Last July, his 30-year sentence for infecting one partner and exposing four others to HIV was declared as both barbaric and further criminalizing HIV. Then, a Missouri appeals court ordered a new trial. Today, those loose ends get tied up.
We have been following the story of Michael Johnson since last July of 2015 when he was initially sentenced to 30 years to infecting another with HIV.
In his home state of Missouri, that is considered a Class A felony. He was also charged with four counts of recklessly exposing someone to the risk of infection, a Class B felony for a total of five.While the problematic criminalization of HIV rackeled our hackles, the verdict was later reversed due to prosecutorial misconduct.
As Metro Weekly is now reporting taht Johnson has, “has decided to enter a no-contest plea.
Under the terms of the plea, Michael Johnson, 25, would be sentenced to 10 years in prison, but would avoid a trial and be credited with time served.
While Johnson is not admitting to fault with a no-contest plea, the difficulty of defending himself may have factored into his decision to accept the deal.”
It is disturbing that Michael is not yet a free man and was not exonerated after his years-long struggle for justice, but we respect and support his decision not to risk a life behind bars,” Mayo Schreiber, deputy director of the Center for HIV Law and Policy. “It likely is the end of his case, but our work to bring an end to HIV criminal laws like Missouri’s continues.”
[UPDATED POST: December 1, 2016]
As we originally reported in May of 2015, Johnson was arrested on October 10, 2013.
We followed the story to his sentencing hearing (see original post below) last July when he was remanded for 30 years. Health advocates and legal professionals were flummoxed to put it mildly. A combination of out-dated laws written during the height of the AIDS crisis in the ’80s, the lack of accountability of personal sexual behavior, and the prosecution of HIV+ people accomplished nothing in stopping the spread of the disease and if anything, discourages people from getting testing.
The panel ruled that the St. Charles County trial court last year abused its discretion by admitting excerpted recordings of phone calls Johnson made while jailed. Those recordings weren’t disclosed to Johnson’s attorneys until the morning of the first day of trial.
The court ruled that the prosecution’s violation was “knowing and intentional and was part of a trial-by-ambush strategy …,” Presiding Judge James M. Dowd wrote.”
Statutes like the one used to prosecute Mr. Johnson are inherently problematic, as they promote stigma and animus towards people living with HIV in violation of their legal and constitutional rights,” Johnson’s attorney, Lawrence Lustberg, said in a statement.
The American Civil Liberties Union of Missouri, which also supported Johnson, said the violation of Johnson’s right to a fair trial was “just the beginning” of trouble with the case, claiming the fact that Johnson was black and gay were factors in his conviction.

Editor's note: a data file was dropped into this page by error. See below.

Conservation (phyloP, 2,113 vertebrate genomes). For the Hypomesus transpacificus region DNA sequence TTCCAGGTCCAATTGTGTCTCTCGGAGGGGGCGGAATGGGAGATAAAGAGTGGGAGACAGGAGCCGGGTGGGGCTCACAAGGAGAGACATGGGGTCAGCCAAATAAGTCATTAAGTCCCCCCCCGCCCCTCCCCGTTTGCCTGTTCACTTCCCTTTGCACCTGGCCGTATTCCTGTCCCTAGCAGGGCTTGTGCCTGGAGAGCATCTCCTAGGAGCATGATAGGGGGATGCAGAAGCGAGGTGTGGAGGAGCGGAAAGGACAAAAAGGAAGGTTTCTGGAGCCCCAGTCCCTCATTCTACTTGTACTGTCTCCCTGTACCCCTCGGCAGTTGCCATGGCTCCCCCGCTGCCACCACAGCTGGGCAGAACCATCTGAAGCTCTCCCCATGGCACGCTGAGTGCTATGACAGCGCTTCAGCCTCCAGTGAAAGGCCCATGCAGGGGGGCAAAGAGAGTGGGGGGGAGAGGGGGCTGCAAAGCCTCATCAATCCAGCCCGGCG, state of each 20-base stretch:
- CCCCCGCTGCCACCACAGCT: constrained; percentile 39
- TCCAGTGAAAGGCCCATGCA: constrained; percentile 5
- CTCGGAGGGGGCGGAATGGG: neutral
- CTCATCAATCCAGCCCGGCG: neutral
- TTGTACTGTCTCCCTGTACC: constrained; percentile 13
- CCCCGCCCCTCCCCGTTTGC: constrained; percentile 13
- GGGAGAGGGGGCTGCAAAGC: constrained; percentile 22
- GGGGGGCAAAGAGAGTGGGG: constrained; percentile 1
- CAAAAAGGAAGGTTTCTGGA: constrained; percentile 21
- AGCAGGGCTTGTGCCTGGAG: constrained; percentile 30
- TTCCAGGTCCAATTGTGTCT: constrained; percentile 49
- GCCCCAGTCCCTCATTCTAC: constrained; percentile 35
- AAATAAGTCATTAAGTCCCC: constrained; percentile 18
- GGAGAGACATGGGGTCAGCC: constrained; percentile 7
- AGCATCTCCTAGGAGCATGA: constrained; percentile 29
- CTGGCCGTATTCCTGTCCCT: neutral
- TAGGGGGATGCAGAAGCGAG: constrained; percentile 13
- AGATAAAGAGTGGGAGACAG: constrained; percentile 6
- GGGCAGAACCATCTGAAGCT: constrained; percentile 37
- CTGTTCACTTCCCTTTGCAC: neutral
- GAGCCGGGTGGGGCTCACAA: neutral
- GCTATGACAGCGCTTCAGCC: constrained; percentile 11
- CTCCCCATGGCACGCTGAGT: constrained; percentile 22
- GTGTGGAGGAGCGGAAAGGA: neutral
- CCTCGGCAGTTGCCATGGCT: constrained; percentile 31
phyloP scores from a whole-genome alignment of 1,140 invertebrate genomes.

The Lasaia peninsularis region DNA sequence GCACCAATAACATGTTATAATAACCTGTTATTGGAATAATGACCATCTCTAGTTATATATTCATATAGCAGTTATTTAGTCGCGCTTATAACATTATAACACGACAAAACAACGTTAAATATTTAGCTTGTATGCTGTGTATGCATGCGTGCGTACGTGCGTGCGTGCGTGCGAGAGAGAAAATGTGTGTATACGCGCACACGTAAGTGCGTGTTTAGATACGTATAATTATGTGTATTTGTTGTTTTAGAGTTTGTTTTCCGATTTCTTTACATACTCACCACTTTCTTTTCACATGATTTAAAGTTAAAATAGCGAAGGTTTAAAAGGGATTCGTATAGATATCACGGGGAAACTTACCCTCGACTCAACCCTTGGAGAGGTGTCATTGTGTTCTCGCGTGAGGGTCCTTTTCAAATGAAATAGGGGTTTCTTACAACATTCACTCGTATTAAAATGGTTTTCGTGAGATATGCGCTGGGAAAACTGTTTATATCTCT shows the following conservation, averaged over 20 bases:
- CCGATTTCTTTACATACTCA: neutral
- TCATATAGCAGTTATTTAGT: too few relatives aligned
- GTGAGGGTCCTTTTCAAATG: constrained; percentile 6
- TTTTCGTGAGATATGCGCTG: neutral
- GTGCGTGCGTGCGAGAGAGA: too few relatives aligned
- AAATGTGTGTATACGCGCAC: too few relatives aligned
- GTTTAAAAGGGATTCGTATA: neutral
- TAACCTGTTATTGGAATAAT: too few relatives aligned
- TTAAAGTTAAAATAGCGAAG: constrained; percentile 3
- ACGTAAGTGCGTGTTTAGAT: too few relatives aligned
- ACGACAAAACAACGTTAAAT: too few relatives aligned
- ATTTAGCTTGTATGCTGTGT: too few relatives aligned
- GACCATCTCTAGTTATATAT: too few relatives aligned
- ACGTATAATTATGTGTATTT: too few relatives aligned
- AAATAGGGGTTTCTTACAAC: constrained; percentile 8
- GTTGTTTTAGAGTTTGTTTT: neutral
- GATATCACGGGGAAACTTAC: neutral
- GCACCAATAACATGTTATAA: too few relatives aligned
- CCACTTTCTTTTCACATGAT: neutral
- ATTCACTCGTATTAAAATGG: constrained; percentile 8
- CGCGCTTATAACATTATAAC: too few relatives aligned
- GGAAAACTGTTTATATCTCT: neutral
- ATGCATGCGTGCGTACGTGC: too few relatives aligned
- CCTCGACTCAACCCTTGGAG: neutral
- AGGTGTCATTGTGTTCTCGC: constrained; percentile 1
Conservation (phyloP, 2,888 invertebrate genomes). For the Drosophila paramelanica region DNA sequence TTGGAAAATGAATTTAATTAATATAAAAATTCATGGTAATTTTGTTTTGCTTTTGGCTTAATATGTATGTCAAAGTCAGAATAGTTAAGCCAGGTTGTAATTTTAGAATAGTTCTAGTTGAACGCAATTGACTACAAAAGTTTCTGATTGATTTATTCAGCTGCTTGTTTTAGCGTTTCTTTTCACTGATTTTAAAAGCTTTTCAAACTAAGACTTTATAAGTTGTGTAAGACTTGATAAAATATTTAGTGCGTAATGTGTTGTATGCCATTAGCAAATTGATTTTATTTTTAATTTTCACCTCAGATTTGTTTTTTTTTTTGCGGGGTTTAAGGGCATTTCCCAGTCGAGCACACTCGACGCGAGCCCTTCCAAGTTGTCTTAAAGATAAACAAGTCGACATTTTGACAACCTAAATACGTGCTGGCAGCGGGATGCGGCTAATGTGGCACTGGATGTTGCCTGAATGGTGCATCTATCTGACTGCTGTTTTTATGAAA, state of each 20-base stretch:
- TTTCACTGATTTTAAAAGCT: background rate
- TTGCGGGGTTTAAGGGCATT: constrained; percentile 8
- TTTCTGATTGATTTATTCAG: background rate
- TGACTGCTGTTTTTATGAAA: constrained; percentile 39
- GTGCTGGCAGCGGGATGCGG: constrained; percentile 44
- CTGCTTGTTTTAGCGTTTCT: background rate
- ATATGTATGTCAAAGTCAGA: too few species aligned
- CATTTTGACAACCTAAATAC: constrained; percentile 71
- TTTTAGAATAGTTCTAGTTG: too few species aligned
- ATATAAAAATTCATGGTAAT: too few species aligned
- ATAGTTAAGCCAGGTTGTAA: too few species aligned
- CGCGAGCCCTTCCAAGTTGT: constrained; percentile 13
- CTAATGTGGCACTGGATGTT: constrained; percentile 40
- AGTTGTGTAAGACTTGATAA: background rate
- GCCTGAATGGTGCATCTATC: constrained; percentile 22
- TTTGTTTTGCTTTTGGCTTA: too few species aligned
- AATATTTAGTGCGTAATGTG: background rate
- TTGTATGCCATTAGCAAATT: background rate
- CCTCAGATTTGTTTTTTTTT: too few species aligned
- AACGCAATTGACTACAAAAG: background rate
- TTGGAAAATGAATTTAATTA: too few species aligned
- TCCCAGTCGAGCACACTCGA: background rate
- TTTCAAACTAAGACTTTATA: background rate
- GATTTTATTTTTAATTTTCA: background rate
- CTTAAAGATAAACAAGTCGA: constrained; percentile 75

“The law under which he is charged is based on outdated science from a time when HIV policy was based on panic,” ACLU attorney Anthony Rothert said. “The prosecution used that fear, along with racism and homophobia, to get a conviction.”
We will continue to follow this case … watch this blog!
[Original Post – July 15, 2015]
A 30-year sentence was delivered yesterday for infecting one partner and exposing four others to HIV, and it officially makes Michael “Mandingo” Johnson an HIV criminal.
“Having unprotected sex is poor judgment, not a criminal act,” said The Center for HIV Law and Policy as quoted in The Nation. They note in addition to Missouri, 31 other states criminalize HIV exposure or transmission and, in some cases, still penalize after status disclosure or condom use. That, and the fact most of these laws were written at the height of the epidemic in the late 80s and 90s, advocates argue, have the unintended consequences of fostering the stigma and heighten the risk of transmission by scaring people today of getting tested.
As LaTrischa Miles of Missouri AIDS Task Force relayed to Poz.com,
“The state of Missouri spends significant resources encouraging its citizens to be tested for HIV. The state then prosecutes people who test positive for HIV and are unable to prove that they disclosed this to their sexual partners. That just doesn’t make sense.
Adding The Atlantic, “Laws that make exposing someone to HIV a criminal act are designed to stop the virus from spreading. But they don’t.” Boom. So what does?
We will never know if Johnson lied about his status. We will never know if his victims ever asked. We do know no one protected themselves. The Center for HIV Law & Policy calls that “victims put[ting] the government seal of approval on their avoidance of responsibility for personal decisions about their sex lives.”
And Mayo Schreiber, the center’s deputy director says, “Punishing Michael Johnson as if he is a murderer because state officials have failed to address a severely outdated, irrational criminal law is not only fundamentally unfair, it is barbaric.”
Drops mic …